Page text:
The Fountainhead Antique Auto Museum located in the Fairbank’s Wedgewood Resort is a remarkable collection of seventy richly restored antique autos and matching vintage period clothing. The glory of early auto art is celebrated here complimented expertly with dresses that we wanted to sneak out of the building. Tom Cerny, a successful wealthy businessman, put this collection together as a way to preserve Alaska’s auto history with vehicles which started as early as 1898. As harsh and treacherous as the roads were – people wanted cars. We were fascinated by this unique set of exhibits including the room where they work on the restorations.
A turquoise one – my first choice.
The radiator caps were works of art.
Love the car – not so much the outfit.
Bright white one was elegant.
Headlamps were oversized on this model.
Like jewelry with a dress – headlamps were stunning
My favorite dresses – oh so elegant.
A jaunty hat and shiny black limo completes the look.
Two evening dresses so delicate they required a secure special box.
More luscious headlamps
The museum encouraged our tour participants to dress up and pose in one of the Model T’s for fun photo memory.
University of Alaska Museum of the North
This is a remarkable museum that shares so much information about the North country that it is a bit overwhelming. It was educational, fascinating and filled with important material for our monthlong visit to Alaska. I was impressed with the concise descriptions of the native peoples influence as illustrated with artifacts and art. Most of the artifacts were in glass cases so photos were awkward but I included some regardless. This is a very worthwhile stop and not to be missed if you truly want to learn about Alaskan history – geologically, demographically and economically.
Replicas of actual clothing fashioned and worn by the first people.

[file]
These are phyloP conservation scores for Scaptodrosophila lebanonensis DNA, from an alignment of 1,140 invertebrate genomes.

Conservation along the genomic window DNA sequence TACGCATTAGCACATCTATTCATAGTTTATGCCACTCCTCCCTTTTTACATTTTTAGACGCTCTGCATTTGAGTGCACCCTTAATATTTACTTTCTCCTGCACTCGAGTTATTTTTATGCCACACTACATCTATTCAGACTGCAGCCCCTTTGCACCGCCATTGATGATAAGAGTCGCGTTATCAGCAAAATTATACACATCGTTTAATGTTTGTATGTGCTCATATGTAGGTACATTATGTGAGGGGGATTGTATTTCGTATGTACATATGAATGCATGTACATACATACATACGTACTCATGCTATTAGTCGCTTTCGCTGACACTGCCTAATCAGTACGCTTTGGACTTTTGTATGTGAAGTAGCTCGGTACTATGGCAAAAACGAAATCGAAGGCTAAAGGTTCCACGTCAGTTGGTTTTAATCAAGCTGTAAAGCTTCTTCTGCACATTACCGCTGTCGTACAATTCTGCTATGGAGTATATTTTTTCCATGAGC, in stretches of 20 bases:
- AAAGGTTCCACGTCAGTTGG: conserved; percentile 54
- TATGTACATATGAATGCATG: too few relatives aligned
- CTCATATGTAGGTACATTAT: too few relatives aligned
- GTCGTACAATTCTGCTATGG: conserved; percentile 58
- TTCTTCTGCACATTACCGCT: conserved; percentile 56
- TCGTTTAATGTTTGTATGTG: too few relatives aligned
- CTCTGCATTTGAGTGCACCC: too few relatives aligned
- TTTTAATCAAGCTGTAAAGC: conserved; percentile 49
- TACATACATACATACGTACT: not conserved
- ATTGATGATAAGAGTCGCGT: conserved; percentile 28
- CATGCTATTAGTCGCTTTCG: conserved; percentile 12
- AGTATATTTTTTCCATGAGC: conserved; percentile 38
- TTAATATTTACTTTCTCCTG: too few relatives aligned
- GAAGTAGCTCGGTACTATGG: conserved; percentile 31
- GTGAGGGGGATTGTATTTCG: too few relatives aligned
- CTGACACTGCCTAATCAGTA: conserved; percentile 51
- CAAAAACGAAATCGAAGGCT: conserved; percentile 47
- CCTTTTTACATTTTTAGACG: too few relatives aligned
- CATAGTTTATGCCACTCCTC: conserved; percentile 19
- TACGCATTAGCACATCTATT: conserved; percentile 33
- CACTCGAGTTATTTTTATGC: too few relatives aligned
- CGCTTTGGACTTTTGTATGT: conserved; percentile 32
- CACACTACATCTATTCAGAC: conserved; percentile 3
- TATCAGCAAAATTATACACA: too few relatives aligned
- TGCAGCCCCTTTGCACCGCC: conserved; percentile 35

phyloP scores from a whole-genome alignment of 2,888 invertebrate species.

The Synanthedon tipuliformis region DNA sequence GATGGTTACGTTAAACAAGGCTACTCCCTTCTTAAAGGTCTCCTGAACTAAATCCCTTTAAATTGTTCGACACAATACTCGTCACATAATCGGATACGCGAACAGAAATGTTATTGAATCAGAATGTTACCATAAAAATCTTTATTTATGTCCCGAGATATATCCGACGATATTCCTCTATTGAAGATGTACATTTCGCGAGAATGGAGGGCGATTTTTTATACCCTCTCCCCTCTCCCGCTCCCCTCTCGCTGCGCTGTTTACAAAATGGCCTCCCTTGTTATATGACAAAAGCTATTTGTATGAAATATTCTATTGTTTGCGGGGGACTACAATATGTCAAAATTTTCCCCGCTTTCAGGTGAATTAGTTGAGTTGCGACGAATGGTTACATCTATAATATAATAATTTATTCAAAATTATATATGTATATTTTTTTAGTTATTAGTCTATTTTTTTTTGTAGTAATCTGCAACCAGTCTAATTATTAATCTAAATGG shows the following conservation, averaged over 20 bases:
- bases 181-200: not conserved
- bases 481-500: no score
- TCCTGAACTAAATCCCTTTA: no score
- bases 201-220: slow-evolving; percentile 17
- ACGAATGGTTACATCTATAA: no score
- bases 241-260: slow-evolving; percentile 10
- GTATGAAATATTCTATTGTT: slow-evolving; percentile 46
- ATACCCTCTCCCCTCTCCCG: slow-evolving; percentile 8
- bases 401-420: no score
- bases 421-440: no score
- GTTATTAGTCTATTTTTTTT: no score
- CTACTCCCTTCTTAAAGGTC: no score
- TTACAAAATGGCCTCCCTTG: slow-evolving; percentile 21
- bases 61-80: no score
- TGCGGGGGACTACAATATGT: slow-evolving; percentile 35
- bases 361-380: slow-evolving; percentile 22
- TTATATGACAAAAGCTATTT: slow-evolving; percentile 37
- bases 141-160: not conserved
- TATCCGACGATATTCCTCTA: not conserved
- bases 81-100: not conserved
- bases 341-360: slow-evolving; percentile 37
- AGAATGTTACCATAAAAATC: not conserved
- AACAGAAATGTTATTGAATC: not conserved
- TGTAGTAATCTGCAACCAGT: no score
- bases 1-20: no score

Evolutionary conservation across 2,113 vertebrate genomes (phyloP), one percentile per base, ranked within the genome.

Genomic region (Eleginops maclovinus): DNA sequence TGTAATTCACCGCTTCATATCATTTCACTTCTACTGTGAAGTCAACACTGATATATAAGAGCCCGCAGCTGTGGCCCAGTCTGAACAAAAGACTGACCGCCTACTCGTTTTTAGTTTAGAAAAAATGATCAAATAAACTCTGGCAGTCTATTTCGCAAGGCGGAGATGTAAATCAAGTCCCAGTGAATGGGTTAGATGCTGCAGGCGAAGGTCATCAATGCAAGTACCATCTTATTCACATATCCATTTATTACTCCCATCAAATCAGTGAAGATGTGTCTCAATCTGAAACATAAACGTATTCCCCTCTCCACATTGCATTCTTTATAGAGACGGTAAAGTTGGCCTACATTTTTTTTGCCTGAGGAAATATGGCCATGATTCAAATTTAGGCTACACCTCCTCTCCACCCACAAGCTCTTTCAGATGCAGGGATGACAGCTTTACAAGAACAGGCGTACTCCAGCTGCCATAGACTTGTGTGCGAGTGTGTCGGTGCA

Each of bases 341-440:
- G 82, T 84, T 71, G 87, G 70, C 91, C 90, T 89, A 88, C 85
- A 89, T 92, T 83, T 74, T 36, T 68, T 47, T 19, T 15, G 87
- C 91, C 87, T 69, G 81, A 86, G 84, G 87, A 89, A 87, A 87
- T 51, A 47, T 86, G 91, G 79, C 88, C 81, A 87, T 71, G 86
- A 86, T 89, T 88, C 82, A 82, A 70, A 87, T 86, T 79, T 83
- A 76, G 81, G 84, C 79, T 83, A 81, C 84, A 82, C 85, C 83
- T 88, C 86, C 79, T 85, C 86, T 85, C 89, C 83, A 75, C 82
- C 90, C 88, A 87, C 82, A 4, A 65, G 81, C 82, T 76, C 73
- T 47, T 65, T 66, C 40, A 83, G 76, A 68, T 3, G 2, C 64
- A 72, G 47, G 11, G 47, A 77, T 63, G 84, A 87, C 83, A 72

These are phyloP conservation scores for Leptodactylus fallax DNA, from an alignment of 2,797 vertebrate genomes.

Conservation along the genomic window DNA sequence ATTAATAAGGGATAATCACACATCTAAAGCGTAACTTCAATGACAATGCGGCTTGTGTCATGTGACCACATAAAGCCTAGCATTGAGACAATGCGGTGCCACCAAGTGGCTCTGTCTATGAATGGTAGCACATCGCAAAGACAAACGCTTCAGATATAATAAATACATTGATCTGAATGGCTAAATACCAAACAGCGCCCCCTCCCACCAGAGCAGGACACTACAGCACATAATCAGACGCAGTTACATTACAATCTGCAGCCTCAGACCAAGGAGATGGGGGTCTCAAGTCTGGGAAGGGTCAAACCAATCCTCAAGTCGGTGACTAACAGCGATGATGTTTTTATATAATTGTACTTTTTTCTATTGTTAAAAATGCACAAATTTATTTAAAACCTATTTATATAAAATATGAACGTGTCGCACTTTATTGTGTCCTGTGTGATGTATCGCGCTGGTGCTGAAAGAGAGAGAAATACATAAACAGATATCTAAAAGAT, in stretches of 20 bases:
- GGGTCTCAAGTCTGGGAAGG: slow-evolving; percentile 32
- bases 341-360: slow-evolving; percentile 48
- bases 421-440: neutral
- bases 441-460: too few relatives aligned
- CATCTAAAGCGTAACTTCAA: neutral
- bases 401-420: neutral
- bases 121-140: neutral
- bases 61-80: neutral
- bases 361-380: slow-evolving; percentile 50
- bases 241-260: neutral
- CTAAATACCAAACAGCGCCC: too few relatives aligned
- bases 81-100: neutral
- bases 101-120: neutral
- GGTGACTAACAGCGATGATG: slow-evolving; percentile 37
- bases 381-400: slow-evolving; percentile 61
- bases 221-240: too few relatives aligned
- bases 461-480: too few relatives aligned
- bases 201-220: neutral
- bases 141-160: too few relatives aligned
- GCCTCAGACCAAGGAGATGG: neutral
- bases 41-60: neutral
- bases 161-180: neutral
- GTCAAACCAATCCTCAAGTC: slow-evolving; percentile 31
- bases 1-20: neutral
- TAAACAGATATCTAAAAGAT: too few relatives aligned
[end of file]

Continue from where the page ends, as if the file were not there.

The beadwork and basketry was elegant and very colorful. Hunting and trading provided the materials for clothing and artwork – all animals hunted by the early tribes were used entirely – no waste and the was an important statement about the reverence these people felt toward living things.
In an exhibit about Alaska’s rich geologic layers it became clearer why mining and harvesting of ores and minerals was and continues to be so important in Alaska. Oil is just one of the vital resources in the state’s economy. Gold remains important and there are still vast deposits very deep in the ground. Most of the jade mined in the world comes from Alaska and is mined by one of the larger tribes and sent to Japan for finishing as jewelry.
Rich colorful sculptures in native wood such as the totem pole above often marked the territory of a tribe or clan. The colors are incredibly vibrant and deep.
Tiny beads in intricate patterns makes these artifacts priceless and an essential part of Alaskan history.
Animals play a major – almost outsized role here – there are more moose, bears; caribou and ravens in Alaska than people – and their spirits are celebrated in clothing and artwork.
Many of the mammals in the above illustration originated in the northern part of the continent, yet many migrated across the bridge between Asia and America and died out here. The predecessor of the horse started small here, but migrated then grew in stature and status in Asia. Mammoths and mastodons occupied the Northern tundra during several geologic periods.
These Early sculptures – above and below – completed by prehistoric Alaskan people – demonstrate the similarity of early people’s art forms around the globe.
Athabaskan Tribal Village
Outside of Fairbanks along the Yukon River, we visited an Athabaskan Tribe’s Village that had been preserved to show us how this important tribe lived, fished and dressed for the cold ruthless winters. We actually tried this coat on and felt the amazing warmth it provided the wearer. This tribe had vast settlements in the Alaska interior and Native American tribes as far south as Florida can trace their connections to this amazing group. Later in the tour we met with young tribal members who are working hard to preserve their culture and share their music and songs.
The docent explained the different furs used for clothing and bedding – Fox, rabbit, ermine, mink, as well as moose and caribou all were significant and plentiful.
These elevated structures were where food such as salmon or meats were stored to help protect vital food supplies from the animal competitors.
Homes and other dwellings were often adorned by huge moose antlers a tribute to the hunters
Salmon fishing is vital to the tribe’s sustenance – thick filets were smoked and dried for consumption during winter months when game was scarce
Salmon filets handing in the smoking shed – a delightful aroma.
Above is the fish wheel – an amazing instrument used to harvest the salmon when they are swimming upstream to return to their birthing site and lay their eggs. The wheel turns as the fish pass through and they are scooped up for the fisherman to harvest.
More from Fairbanks and our trip along the Yukon River.